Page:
Wednesday, June 4, 2008

In the jungle, the mighty jungle ...

"A lion that waits near a watering hole hoping that a herd of antelope will come to drink is not engaging in conduct directed at a victim. However, a lion that sees antelope, determines which is the weakest, and stalks it until the opportunity arises to attack it engages in conduct directed at a victim. Contrast that with an individual who intends to shoplift and watches and waits for the opportunity to commit the act when no one is looking. The individual has not directed any action at a victim."

Michigan Supreme Court Justice Marilyn Kelly, explaining what constitutes "preoffense conduct directed at a victim" for the purpose of assessing points for predatory conduct under sentencing guideline offense variable 10.

Cannon and a couple of his buddies waited in a stolen pickup truck until all of the customers in a nearby Burger King cleared out. The trio went inside. Cannon acted as the lookout while the other two disguised themselves, brandished a gun and almost made off with cash from the store safe. An employee hiding in a walk-in freezer called the cops, who arrived quickly and captured all three a short time later.

The prosecutor argued that the three engaged in predatory conduct by scoping out the restaurant, waiting until the customers were gone, then going in and committing the robbery. This was conduct worthy of a 15-point assessment under OV 10 (exploitation of a vulnerable victim), the prosecutor urged. The trial court and Court of Appeals bought the argument.

But in doing so, wrote Kelly, the lower courts used the wrong test to determine whether the conduct was predatory. Here's what lower courts need to look at:

"(1) Did the offender engage in conduct before the commission of the offense?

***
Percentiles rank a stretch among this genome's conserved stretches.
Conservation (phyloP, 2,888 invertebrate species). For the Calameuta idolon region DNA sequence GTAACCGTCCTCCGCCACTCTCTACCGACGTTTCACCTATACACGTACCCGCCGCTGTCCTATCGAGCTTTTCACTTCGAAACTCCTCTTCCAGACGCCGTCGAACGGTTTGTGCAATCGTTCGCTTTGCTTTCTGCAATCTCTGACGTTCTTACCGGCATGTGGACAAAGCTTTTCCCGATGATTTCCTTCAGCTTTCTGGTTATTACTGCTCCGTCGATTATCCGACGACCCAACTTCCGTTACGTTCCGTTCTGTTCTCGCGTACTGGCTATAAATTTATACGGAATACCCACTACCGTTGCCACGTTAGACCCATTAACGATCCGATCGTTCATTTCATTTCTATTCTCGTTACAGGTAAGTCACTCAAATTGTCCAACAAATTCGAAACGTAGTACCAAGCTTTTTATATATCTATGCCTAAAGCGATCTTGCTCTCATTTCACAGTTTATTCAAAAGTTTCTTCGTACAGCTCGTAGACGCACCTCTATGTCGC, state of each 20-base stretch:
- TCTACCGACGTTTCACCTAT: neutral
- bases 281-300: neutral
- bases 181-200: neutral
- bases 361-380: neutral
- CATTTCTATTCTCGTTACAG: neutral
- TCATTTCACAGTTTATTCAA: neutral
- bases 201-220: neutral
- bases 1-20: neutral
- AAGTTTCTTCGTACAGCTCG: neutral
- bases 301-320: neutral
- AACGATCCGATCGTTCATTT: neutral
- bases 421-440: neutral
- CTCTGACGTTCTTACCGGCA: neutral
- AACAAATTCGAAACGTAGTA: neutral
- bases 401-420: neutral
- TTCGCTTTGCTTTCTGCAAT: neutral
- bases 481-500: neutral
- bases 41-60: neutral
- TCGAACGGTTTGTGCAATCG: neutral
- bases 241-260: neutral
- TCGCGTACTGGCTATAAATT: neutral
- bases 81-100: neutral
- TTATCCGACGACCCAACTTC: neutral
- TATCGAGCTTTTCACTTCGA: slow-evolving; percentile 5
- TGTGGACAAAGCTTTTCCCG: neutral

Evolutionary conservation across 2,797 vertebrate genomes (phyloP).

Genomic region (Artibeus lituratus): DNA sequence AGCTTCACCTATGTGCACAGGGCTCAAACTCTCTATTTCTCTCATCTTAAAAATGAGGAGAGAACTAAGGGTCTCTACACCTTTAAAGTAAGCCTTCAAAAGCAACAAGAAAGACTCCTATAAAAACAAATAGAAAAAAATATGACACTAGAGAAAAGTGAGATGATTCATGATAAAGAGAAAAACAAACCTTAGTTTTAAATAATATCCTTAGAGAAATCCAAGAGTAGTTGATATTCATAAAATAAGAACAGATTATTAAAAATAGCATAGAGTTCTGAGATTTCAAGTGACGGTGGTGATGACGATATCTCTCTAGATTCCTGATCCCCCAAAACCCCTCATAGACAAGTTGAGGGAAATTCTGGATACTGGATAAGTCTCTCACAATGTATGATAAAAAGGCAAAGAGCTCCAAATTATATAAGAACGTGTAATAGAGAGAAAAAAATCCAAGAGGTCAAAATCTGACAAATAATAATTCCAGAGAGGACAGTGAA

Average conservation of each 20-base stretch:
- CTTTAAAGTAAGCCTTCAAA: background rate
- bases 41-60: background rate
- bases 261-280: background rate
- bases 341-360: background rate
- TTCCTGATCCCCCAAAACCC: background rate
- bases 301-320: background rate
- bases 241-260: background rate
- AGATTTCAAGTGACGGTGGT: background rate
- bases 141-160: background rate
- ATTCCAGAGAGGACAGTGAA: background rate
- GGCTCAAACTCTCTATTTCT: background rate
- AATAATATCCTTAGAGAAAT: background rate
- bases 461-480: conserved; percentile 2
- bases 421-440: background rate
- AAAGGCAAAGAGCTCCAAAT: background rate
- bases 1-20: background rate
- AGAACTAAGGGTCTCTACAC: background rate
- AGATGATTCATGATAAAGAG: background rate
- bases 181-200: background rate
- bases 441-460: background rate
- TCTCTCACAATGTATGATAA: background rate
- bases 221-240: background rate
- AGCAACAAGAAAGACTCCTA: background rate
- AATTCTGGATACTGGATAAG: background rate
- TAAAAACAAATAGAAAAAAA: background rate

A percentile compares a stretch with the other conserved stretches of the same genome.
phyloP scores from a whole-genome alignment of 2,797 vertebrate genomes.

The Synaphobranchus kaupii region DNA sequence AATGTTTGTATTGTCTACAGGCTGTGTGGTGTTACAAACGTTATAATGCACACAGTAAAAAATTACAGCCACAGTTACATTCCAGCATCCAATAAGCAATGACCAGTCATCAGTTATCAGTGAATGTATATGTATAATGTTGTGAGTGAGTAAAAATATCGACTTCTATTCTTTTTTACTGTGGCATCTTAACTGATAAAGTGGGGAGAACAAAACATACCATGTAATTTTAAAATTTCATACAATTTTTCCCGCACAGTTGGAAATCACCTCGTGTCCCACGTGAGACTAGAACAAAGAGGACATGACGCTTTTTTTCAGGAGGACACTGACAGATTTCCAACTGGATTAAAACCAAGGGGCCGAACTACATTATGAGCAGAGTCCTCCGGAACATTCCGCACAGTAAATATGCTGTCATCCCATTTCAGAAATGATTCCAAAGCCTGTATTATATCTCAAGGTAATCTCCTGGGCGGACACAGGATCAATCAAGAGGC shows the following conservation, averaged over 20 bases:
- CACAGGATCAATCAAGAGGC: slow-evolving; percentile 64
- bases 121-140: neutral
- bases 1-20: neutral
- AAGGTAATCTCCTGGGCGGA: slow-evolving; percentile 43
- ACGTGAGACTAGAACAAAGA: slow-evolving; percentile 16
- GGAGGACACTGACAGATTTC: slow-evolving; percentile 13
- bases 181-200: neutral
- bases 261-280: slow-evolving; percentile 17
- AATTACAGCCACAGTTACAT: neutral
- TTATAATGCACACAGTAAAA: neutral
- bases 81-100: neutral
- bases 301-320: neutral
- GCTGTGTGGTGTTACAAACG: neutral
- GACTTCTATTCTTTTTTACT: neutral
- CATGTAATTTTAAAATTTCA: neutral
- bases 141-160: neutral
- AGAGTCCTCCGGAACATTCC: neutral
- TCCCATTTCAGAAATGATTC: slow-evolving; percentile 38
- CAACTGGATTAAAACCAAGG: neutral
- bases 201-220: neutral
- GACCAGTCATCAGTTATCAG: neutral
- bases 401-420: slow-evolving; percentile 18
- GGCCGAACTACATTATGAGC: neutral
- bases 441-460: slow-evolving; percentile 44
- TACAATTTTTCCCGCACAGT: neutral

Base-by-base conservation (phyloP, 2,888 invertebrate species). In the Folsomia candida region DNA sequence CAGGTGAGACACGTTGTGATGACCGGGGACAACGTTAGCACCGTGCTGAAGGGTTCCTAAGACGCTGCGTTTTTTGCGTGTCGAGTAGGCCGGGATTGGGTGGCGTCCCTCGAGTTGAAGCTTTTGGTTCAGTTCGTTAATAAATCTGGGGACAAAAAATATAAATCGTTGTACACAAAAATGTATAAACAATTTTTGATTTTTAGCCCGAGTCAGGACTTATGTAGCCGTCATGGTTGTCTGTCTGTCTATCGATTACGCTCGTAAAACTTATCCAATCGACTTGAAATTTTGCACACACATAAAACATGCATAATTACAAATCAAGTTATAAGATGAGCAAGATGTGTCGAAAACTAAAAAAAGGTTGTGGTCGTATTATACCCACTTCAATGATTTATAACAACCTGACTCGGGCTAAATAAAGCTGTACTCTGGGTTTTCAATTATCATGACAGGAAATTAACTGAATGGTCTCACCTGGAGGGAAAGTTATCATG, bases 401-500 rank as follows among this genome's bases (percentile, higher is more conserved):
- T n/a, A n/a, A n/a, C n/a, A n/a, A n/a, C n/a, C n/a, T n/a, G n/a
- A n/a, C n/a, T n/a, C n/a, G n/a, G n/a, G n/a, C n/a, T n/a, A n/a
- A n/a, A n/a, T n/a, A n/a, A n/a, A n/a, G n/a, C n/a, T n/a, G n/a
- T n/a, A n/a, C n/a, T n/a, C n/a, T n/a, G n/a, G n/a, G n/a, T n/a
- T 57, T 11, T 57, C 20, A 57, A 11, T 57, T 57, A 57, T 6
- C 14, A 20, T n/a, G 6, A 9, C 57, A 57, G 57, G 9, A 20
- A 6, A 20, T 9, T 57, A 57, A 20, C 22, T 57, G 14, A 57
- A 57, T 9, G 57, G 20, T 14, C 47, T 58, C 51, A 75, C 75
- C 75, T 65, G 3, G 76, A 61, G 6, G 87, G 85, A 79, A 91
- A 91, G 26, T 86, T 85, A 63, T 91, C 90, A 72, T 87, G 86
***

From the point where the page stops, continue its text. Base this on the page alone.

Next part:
"(2) Was this conduct directed at one or more specific victims who suffered from a readily apparent susceptibility to injury, physical restraint, persuasion, or temptation?
"(3) Was victimization the offender's primary purpose for engaging in the preoffense conduct? If the court can answer all these questions affirmatively, then it may properly assess 15 points for OV 10 because the offender engaged in predatory conduct under MCL 777.40."
Kelly announced the test on behalf of a 6-1 majority in People v. Cannon.

Justice Cavanagh, concurring in part and dissenting in part, quibbled with the majority's decision to remand the case so the trial court could apply the three-part test.
"Now that we have clarified the proper interpretation of OV 10, I would review the record in this case to determine whether there was evidence that defendant exploited a vulnerable victim. Our determination of this issue is not only authorized, but prudent. We have the same record evidence before us that the trial court will have on remand; moreover, our application of the proper interpretation would serve as useful guidance for the bench and bar."

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